Waiving Moral Rights Can Be Moral
First Publication Date: 13th January 2010
Professor Anil’s post inspired me to research into alienability and waivability of moral rights under national laws. I noted that national laws of civil law countries such as France, Spain, Italy and Germany expressly restrict transfer and waiver of moral rights and national laws of common law countries such as UK and Canada permit their transfer and Waiver. If we look at the international instruments such as Berne Convention for the Protection of Literary and Artistic Works which under Article 6Bis also recognizes the moral rights of an author but is silent on the right of waiver of such moral right.
The issue which need some persuasion here is, “whether moral rights can be assigned or waived?”
If we look back to development of copyright law in common law countries we will find that prior to 1700, copyright was protect as the property rights. In United Kingdom, with Statute of Anne in 1710 the copyright was recognized for the first time as an independent right, but the moral rights and other similar non economic rights were integrated much later in Copyright Act of 1956. The moral rights were expressly codified only in the 1988 Act (Section 87). There the predominance was of economic rights and the preference was given to rewarding the person for his labour.
However, in the civil law countries such as France, the conception of droit D’auteur (rights of an author) has a deep rooted notion. Prior to french revolution, the rights of printing were considered as royal rights which were granted by the king to specific editors, resulting into absence of any rights except monetary to the authors. Further, after the French revolution in 1789, the concept of Driot Moral received great awareness and was later codified in the French Intellectual Property Code.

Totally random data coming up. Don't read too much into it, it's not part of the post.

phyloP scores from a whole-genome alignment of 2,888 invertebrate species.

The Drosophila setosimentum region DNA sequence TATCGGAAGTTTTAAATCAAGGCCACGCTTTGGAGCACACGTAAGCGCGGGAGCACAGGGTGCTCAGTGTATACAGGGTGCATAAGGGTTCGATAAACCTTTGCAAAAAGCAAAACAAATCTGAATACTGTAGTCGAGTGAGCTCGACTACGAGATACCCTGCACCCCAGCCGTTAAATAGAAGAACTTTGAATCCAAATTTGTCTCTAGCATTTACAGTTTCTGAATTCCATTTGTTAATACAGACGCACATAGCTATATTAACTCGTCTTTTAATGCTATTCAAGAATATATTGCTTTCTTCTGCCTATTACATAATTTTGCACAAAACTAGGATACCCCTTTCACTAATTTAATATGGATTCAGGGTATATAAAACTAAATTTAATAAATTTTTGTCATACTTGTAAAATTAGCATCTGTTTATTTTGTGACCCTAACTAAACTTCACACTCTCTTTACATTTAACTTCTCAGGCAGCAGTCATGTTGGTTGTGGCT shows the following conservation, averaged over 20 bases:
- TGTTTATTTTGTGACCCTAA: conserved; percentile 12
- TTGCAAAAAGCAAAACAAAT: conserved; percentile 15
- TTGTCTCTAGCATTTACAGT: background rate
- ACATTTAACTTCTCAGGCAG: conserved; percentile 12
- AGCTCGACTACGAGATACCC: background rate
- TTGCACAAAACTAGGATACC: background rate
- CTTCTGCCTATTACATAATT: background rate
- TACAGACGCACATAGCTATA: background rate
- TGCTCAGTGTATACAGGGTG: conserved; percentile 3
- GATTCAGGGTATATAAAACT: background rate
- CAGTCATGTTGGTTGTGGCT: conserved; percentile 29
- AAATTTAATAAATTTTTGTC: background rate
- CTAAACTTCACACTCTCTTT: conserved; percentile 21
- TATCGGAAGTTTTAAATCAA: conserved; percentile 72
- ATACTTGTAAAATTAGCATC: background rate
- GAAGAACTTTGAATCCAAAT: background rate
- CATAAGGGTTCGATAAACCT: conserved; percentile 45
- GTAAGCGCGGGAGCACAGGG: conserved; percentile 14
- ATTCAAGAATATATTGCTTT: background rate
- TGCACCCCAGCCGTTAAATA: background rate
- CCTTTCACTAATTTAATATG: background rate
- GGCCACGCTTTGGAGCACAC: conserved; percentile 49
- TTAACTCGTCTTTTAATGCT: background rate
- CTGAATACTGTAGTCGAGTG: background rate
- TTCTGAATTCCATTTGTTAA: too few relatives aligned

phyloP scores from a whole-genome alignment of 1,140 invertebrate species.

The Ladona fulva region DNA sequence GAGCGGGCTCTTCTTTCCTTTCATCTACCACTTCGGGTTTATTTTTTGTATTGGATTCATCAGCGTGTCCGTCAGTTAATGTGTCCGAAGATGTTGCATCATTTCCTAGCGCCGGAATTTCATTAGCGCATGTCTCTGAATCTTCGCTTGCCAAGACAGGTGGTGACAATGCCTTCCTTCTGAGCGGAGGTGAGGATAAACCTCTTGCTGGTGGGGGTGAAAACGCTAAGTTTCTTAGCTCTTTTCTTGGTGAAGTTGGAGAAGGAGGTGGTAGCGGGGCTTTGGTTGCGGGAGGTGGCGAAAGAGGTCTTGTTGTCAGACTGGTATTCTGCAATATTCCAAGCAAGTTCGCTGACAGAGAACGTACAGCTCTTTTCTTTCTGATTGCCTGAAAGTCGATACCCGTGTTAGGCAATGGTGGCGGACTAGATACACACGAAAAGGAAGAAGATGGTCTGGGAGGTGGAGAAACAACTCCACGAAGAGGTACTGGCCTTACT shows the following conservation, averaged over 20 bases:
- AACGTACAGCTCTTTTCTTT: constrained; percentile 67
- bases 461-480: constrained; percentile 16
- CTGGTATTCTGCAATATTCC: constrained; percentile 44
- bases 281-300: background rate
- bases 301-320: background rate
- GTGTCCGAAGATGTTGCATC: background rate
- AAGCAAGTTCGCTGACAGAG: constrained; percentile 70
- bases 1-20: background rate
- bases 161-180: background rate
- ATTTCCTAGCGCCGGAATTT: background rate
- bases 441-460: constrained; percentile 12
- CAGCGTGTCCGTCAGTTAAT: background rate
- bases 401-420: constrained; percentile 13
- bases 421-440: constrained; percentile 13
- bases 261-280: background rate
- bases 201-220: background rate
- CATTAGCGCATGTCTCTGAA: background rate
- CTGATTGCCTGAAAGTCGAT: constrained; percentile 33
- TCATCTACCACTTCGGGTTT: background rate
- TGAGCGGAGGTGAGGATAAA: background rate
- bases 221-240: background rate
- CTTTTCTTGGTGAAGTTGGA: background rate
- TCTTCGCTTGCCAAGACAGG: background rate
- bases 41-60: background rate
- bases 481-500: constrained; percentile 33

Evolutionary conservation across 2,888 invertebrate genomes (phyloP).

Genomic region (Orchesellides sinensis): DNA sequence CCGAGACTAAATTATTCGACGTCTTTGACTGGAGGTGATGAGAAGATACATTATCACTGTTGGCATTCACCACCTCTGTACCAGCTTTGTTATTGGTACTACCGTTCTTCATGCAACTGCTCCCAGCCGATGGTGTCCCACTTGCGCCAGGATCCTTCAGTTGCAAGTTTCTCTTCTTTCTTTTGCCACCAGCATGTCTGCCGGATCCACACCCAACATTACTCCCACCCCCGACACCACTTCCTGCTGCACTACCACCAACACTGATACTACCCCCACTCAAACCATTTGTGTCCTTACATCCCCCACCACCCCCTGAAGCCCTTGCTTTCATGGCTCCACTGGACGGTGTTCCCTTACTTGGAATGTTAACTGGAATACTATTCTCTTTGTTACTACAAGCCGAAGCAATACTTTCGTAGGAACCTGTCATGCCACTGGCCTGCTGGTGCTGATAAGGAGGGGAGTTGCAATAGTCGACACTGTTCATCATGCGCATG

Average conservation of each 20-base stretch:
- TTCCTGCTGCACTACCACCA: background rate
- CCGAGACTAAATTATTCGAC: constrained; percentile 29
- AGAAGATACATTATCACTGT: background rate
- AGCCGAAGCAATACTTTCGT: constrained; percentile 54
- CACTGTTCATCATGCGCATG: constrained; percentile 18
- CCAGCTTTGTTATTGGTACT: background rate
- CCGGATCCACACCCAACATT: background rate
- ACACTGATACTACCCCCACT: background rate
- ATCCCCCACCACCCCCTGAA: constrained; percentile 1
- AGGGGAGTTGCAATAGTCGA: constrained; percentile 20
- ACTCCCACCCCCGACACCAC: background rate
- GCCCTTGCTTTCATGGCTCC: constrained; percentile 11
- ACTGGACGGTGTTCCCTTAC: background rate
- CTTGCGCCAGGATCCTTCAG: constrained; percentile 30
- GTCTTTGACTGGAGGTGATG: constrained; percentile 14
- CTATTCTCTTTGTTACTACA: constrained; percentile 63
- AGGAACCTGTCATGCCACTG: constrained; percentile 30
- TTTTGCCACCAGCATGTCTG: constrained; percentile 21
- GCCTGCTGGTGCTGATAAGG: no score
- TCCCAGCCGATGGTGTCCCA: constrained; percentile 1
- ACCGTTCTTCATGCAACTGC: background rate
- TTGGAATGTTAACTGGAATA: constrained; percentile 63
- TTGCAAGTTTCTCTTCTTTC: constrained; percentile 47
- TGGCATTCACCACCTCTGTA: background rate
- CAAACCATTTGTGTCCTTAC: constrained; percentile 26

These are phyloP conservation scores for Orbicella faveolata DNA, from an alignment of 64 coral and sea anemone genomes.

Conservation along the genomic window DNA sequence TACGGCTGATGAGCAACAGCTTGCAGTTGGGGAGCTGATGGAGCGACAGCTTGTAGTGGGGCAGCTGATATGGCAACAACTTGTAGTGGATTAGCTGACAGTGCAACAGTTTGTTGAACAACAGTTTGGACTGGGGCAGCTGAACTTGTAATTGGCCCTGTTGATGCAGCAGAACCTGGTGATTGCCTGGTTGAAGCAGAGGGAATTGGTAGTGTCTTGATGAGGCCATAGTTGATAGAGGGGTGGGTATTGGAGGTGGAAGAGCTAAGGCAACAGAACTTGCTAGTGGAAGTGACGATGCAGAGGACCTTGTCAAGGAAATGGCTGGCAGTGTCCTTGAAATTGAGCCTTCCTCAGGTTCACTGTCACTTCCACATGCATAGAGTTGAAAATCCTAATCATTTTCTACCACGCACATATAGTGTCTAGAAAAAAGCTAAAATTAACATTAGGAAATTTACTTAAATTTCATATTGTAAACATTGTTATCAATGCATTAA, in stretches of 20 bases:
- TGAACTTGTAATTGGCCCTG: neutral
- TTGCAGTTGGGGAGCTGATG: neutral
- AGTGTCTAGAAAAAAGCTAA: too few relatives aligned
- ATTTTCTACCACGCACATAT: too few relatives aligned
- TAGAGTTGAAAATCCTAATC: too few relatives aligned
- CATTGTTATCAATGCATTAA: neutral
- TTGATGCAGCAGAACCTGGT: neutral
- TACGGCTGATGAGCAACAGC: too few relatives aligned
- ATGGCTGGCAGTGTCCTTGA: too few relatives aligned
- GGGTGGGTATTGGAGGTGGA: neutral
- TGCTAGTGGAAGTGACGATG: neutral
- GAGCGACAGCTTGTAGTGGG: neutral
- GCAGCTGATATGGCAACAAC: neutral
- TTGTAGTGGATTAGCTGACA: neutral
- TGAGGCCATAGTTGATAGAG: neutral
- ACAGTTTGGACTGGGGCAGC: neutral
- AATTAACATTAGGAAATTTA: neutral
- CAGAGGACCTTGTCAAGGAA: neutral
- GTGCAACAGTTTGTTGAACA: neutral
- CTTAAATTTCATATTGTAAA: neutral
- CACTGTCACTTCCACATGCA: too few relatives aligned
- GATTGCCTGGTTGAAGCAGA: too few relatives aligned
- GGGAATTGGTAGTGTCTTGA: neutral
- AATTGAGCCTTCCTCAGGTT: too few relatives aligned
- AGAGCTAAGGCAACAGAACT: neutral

The legal position in various countries is as follows:
Germany- Under the German law, the restrictions to waiver is not specific to the moral rights. The law is reluctant to allow authors to surrender their rights in totality be it economic rights or moral rights.
France– In France, though economic rights are alienable and moral rights are inalienable, in cases of infringement the same protection which is accorded to one right is extended to the other set of rights mutatis mutandis. It provides for inalienable and perpetual moral rights and consequently, any renunciation is null, although the author cannot be forced to protect their work, their moral rights cannot be derogated by contract.
United Kingdom- The rights are waivable under UK law under Section 87 of the Copyright, Design and Patent Act 1988. However the waiver clause is not restrictive and can be interpreted to cover the waiver of moral rights by a contract.
Canada– Under Canadian Law, while moral rights may not be assigned, these rights may be waived by the author, in whole, or in part under Section 14.1 of the Act. A mere assignment or license of copyright in a work does not, in and of itself, amount to a waiver of moral rights in the work.
India– Indian law of copyright has developed much later then its equivalents across the globe. Section 57 provided for the special rights of the author, yet it does not prohibit the waiver of moral rights expressly. However if we look at the case of Amar nath Sehgal, we find that the Indian courts has accorded significant weight to Section 57 and rights imbibed in it.
To conclude it can be stated that the waiver of moral rights is yet not concretely answered by the legislation and the case-laws. On the one side there is no bar on waiver of such rights, on the other hand, the case-laws does not favour the waiver of such rights. Still the authors have right to waiver moral rights through a contract for the same. However as stated earlier by Dr. Kalyan in his post, the bargaining power of the author is reliant on the stature of the author.